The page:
The best way gardeners can save themselves time (and the nuisance of constant weeding!), is by applying mulch.
This is true for every type of garden, from vegetable garden to flower bed. Mulched gardens are healthier, more weed free, and more drought-resistant then un-mulched gardens, so you'll spend less time watering, weeding, and fighting pest problems.
There are two basic kinds of mulch: organic and inorganic. Organic mulches include formerly living material such as chopped leaves, straw, grass clippings, compost, wood chips, shredded bark, sawdust, pine needles, and even paper.
Inorganic mulches include gravel, stones, black plastic, and geotextiles (landscape fabrics).
Both types discourage weeds, but organic mulches also improve the soil as they decompose.
Using Organic Mulches
There are two iron clad rules for using organic mulches to combat weeds. First, be sure to lay the mulch down on soil that is already weeded. Second, lay down a thick enough layer to discourage new weeds from coming up through it.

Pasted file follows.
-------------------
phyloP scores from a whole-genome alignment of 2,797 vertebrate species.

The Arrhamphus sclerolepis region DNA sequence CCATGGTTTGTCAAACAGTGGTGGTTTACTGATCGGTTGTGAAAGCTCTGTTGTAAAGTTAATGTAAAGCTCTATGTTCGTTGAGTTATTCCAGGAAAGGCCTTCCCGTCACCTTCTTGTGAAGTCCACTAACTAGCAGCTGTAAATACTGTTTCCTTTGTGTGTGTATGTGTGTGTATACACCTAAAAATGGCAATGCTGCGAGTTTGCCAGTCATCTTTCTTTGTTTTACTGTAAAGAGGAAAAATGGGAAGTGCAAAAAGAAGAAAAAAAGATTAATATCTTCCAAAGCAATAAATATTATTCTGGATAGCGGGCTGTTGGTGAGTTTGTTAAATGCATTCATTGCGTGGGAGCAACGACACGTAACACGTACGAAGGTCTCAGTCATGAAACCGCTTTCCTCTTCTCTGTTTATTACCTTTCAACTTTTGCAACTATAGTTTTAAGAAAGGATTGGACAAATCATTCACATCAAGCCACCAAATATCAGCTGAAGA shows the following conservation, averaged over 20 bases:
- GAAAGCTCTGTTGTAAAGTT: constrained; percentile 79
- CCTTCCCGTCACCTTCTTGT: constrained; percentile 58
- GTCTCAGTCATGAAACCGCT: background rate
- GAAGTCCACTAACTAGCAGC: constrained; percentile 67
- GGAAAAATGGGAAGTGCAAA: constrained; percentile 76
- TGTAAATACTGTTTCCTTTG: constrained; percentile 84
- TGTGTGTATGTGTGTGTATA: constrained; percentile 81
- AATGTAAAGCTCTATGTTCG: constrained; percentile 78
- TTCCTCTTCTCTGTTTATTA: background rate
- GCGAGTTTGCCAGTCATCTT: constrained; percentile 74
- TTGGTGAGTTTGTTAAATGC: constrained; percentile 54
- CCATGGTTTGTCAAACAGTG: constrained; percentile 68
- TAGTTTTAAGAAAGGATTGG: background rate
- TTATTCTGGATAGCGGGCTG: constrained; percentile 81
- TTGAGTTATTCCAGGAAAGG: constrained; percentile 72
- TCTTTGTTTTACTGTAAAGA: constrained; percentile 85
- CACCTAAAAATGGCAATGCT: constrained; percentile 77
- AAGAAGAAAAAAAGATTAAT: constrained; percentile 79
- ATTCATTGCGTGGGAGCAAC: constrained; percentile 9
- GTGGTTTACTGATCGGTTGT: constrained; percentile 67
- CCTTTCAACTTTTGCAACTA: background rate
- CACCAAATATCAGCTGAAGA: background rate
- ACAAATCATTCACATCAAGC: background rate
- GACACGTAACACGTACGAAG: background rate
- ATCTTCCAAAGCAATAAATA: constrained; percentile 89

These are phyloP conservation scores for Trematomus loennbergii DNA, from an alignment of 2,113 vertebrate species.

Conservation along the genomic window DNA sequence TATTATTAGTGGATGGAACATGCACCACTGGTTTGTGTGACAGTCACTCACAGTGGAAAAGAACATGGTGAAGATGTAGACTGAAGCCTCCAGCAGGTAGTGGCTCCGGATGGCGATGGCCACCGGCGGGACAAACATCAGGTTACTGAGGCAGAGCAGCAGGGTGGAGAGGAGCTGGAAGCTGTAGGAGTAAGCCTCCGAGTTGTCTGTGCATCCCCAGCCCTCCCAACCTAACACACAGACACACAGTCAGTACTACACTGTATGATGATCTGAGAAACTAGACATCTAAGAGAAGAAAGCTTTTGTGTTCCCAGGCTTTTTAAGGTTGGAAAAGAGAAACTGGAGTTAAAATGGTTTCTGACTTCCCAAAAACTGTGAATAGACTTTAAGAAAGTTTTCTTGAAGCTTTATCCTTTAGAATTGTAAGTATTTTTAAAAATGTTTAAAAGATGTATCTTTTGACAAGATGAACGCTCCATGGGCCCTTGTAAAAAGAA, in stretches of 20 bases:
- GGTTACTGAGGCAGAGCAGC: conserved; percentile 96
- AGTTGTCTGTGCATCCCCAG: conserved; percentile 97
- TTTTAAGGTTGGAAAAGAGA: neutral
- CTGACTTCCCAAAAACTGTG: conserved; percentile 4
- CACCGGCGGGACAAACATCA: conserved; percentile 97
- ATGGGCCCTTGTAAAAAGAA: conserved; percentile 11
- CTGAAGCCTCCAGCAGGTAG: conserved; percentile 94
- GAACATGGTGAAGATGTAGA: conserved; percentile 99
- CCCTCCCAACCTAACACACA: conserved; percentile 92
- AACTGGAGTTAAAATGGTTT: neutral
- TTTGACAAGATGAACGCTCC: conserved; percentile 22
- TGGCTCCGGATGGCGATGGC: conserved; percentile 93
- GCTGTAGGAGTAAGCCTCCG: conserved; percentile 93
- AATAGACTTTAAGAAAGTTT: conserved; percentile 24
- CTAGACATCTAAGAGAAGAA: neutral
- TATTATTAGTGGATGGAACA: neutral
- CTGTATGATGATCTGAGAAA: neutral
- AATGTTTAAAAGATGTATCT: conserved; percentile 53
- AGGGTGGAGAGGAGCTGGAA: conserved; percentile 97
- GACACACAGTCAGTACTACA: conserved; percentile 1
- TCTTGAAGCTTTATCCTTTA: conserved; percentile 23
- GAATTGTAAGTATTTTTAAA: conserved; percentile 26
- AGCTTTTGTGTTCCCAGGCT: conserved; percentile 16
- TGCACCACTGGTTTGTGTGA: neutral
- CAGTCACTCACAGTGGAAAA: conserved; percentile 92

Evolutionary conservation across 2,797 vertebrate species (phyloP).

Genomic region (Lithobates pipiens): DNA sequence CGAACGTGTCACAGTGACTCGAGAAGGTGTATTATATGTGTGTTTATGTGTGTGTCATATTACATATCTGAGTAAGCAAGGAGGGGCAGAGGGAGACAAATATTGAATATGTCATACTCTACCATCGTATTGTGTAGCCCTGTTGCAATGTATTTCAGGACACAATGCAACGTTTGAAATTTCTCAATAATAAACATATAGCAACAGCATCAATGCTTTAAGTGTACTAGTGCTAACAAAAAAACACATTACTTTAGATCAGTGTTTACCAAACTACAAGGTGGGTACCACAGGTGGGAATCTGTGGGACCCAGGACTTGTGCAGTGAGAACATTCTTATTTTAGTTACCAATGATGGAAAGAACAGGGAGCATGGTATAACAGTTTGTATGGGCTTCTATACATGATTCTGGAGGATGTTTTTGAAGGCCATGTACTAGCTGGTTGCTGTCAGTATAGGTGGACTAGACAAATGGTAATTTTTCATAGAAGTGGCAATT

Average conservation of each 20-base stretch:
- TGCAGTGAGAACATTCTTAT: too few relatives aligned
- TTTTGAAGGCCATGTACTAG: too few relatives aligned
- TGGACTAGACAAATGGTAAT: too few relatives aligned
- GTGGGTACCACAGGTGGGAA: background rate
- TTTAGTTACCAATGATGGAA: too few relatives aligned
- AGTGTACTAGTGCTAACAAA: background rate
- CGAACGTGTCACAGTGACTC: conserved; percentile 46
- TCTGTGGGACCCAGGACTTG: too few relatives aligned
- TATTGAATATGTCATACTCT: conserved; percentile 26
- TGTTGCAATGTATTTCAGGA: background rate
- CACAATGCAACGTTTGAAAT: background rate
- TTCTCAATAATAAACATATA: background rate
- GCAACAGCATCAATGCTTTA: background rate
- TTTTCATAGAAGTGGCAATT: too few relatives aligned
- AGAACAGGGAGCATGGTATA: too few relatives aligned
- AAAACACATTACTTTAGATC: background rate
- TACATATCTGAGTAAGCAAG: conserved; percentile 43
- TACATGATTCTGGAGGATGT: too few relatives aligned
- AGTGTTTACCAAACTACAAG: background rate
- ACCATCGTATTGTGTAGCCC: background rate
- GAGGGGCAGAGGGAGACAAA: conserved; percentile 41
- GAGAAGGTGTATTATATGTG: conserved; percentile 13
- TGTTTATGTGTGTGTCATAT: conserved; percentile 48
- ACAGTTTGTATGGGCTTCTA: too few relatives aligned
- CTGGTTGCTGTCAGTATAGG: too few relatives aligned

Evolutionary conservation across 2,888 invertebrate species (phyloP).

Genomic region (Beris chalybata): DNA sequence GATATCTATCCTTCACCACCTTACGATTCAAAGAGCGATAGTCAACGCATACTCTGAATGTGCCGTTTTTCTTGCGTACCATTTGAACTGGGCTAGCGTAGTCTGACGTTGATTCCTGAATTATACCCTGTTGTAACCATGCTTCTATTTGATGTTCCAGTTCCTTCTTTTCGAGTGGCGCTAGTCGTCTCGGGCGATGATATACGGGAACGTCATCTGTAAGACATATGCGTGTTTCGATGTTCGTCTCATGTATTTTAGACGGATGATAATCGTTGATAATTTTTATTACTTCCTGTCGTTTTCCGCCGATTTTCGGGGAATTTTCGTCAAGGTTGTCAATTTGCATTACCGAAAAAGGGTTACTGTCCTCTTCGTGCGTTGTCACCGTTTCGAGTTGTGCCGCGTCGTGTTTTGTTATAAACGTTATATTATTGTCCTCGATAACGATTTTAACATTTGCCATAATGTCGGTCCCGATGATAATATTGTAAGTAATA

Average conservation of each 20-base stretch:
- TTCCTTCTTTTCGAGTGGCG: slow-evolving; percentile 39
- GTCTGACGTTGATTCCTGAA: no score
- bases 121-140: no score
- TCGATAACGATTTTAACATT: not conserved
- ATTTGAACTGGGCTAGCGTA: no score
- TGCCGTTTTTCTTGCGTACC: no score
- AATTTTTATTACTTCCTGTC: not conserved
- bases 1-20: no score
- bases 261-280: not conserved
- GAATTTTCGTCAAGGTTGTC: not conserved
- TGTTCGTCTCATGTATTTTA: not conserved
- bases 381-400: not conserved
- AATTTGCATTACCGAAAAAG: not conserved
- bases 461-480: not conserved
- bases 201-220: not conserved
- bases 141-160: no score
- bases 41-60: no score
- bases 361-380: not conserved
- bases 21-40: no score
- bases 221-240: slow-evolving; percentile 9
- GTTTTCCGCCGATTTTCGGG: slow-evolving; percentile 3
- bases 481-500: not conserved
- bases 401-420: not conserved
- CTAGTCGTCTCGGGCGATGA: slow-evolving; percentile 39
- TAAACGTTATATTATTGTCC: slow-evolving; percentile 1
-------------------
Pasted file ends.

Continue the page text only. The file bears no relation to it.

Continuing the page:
It can take a 8-10cm layer of mulch to completely discourage weeds, although a 4-7cm layer is usually enough in shady spots where weeds aren't as prevalent as they are in full sun.
Spreading organic mulch saves labor and nurtures plants by:
Both garden soils and plants benefit from mulch. While you can mulch at any time of the year, doing so in autumn makes a lot of sense. Here are some tips to make sure your plants thrive after an application of organic mulch!
Once some of this water subsides, you might be in the market for some pavers or steppers to create walkways, outdoor living zones or definition around your home.